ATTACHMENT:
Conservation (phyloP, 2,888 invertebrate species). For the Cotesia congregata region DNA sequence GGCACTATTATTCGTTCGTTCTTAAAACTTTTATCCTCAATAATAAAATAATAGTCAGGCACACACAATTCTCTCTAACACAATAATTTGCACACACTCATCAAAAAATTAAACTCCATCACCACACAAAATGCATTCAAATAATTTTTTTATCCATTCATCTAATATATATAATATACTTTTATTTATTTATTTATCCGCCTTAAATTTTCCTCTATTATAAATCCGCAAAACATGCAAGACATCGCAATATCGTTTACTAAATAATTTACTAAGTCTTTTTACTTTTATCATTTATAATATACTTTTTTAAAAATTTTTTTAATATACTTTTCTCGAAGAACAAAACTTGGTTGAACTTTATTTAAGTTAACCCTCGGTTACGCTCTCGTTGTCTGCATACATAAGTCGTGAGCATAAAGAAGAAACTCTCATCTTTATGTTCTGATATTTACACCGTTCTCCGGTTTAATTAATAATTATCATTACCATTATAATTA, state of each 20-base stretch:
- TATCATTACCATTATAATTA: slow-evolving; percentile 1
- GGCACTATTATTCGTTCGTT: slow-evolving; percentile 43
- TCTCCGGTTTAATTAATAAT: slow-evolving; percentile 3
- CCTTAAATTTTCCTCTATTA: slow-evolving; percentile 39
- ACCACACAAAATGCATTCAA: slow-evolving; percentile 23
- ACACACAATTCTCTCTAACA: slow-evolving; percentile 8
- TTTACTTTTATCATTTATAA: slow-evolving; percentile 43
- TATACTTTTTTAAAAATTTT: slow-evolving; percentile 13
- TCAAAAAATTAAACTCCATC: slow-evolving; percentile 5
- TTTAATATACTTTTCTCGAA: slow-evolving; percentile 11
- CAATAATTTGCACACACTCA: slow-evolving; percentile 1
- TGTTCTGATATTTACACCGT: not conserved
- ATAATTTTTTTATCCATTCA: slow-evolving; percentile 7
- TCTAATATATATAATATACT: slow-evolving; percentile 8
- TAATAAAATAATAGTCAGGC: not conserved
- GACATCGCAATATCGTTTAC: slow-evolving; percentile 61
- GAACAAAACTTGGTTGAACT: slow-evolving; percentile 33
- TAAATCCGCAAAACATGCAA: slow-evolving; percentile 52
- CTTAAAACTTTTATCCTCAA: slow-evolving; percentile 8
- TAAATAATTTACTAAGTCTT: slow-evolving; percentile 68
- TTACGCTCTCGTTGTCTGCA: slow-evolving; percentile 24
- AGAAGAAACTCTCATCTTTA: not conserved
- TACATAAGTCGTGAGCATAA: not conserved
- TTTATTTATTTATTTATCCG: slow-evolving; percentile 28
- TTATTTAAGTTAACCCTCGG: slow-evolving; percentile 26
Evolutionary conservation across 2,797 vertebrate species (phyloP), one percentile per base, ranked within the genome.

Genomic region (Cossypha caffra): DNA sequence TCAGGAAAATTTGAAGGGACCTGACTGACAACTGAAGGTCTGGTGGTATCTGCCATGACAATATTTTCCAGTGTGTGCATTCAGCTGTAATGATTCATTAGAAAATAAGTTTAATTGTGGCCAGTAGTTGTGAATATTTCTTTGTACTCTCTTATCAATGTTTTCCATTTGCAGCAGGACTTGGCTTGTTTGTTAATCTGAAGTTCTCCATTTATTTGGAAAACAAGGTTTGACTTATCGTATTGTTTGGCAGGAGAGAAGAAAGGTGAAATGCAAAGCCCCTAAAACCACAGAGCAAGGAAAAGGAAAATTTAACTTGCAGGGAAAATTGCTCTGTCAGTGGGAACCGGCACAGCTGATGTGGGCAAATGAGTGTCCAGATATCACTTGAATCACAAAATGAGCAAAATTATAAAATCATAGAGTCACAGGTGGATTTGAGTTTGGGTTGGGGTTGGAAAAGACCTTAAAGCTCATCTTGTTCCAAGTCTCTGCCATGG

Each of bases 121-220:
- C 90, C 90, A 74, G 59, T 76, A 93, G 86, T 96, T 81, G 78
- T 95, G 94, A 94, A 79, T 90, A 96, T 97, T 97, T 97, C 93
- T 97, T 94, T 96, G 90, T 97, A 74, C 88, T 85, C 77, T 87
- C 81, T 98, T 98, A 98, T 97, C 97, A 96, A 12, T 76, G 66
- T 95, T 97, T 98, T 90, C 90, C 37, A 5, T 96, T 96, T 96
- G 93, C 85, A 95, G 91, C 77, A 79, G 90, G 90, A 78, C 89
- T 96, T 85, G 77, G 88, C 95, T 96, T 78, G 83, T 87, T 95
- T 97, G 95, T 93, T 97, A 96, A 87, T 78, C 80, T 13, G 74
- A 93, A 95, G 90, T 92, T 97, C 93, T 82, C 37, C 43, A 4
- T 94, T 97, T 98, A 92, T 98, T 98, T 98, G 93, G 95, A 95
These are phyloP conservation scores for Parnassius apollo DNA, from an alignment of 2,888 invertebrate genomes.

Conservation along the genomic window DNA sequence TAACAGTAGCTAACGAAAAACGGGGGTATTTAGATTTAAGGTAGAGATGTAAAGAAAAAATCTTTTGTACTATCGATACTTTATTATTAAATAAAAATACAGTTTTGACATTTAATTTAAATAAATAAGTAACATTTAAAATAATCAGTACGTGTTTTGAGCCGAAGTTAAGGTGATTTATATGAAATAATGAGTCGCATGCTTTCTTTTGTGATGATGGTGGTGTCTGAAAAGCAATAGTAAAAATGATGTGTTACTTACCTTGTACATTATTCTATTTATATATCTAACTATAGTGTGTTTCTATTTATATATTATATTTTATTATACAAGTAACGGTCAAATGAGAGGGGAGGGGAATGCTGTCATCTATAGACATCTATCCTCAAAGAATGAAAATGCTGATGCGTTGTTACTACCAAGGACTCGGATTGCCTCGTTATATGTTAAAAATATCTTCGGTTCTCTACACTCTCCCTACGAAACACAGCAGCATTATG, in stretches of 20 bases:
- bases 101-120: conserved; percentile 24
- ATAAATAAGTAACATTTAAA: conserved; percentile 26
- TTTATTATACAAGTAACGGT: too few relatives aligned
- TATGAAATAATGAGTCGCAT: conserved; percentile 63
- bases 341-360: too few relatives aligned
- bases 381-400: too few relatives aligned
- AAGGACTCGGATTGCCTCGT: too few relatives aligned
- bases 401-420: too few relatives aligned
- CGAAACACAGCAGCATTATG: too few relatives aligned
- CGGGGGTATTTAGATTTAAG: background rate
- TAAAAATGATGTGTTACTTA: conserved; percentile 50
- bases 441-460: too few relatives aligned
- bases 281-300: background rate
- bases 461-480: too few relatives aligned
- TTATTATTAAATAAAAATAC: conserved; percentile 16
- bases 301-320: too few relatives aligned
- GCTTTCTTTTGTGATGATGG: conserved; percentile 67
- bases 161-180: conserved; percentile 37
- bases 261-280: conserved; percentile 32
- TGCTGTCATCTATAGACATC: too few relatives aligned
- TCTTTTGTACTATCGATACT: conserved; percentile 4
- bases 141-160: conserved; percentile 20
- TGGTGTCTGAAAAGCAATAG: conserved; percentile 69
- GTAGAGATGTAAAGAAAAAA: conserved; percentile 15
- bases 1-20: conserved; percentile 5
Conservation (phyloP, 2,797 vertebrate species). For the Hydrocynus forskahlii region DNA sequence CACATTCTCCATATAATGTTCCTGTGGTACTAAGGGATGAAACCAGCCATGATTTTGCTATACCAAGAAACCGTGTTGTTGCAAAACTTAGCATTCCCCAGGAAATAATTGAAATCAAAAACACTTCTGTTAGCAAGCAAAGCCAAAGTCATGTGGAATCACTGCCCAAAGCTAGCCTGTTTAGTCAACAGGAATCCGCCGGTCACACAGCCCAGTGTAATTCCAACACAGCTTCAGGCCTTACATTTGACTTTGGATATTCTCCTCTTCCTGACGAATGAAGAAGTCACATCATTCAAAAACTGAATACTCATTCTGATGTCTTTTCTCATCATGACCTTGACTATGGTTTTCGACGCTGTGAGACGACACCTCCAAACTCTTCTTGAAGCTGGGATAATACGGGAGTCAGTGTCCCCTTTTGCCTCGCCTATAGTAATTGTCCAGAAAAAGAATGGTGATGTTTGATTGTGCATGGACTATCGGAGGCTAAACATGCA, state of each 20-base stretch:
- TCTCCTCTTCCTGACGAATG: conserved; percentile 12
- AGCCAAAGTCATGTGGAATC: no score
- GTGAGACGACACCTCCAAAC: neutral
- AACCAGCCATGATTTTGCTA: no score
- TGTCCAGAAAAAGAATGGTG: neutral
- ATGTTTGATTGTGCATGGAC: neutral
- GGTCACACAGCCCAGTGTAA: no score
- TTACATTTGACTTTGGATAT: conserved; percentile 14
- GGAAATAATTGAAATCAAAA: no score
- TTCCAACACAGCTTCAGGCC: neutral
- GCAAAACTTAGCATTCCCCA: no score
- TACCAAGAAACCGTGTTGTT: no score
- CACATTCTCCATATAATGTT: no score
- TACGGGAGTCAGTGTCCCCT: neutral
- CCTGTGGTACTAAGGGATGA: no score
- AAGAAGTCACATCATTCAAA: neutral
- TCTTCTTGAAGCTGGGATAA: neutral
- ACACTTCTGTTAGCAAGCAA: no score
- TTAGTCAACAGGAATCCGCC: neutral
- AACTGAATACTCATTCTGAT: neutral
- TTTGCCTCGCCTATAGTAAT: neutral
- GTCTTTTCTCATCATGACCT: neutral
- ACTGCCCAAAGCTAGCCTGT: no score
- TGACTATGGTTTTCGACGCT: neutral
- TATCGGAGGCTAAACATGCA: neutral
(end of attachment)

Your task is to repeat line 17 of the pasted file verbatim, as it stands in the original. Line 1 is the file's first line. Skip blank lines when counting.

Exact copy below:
- GACATCGCAATATCGTTTAC: slow-evolving; percentile 61